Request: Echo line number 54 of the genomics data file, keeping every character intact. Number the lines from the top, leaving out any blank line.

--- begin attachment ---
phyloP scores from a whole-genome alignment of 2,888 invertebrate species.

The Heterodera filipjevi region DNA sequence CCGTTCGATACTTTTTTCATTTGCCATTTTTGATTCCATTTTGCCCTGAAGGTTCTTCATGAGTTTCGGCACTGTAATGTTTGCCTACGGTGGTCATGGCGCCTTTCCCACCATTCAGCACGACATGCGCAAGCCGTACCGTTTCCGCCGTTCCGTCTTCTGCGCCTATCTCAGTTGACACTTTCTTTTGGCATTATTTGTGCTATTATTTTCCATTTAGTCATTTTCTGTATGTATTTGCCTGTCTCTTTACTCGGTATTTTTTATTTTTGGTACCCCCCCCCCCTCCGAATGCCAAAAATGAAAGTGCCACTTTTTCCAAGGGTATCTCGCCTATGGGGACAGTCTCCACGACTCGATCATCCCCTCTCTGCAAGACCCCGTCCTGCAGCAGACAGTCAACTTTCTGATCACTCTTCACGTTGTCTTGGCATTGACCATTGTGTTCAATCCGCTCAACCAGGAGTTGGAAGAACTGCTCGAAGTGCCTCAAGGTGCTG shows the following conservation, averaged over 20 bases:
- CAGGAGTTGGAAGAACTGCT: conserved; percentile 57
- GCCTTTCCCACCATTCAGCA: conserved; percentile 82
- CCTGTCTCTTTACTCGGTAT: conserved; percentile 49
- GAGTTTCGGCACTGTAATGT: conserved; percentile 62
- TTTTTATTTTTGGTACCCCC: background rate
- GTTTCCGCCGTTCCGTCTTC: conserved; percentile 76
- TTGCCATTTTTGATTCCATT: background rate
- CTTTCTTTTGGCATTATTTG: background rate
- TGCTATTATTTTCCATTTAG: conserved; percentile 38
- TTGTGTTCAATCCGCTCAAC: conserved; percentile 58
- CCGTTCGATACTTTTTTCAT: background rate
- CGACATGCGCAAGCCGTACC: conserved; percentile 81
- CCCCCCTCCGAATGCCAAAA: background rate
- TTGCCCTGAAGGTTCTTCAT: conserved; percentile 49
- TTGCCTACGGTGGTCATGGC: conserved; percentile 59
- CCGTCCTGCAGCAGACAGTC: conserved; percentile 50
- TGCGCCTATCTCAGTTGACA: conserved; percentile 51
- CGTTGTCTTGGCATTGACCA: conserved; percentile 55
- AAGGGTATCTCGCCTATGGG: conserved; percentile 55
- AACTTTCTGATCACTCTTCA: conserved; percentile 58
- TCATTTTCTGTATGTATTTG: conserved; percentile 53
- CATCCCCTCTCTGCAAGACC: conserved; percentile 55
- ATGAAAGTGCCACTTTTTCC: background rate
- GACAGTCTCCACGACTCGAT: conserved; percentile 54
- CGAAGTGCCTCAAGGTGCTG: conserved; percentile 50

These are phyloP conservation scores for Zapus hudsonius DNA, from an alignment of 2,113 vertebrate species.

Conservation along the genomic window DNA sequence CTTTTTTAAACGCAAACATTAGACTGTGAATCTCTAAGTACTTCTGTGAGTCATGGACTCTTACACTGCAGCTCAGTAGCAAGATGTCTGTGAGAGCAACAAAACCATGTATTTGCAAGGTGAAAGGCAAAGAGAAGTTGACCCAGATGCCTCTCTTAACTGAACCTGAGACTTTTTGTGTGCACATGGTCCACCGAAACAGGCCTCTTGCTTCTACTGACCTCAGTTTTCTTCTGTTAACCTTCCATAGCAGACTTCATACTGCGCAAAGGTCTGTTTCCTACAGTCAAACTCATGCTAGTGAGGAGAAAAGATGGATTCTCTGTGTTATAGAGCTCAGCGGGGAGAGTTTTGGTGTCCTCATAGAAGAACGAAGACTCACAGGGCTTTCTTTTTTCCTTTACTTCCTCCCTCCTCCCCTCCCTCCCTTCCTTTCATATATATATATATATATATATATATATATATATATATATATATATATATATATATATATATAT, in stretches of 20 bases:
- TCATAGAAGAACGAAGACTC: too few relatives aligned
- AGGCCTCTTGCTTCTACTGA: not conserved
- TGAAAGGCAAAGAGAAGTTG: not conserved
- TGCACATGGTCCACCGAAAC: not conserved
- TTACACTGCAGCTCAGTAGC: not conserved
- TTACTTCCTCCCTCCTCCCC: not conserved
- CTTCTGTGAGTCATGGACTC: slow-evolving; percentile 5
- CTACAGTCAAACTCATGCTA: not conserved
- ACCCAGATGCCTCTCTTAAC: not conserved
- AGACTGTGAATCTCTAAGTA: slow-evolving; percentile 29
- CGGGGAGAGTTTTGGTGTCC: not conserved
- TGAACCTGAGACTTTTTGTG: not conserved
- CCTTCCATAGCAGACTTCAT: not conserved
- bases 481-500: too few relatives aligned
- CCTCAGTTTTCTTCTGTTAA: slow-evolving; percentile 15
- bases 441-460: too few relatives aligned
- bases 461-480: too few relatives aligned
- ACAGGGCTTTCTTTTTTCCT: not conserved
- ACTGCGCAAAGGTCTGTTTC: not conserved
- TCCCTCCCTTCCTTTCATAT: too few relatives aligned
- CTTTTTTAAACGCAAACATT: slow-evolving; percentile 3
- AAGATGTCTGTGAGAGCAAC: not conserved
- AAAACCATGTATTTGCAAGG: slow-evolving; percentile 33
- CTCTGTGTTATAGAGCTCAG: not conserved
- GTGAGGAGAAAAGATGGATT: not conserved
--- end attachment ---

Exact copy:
- GTGAGGAGAAAAGATGGATT: not conserved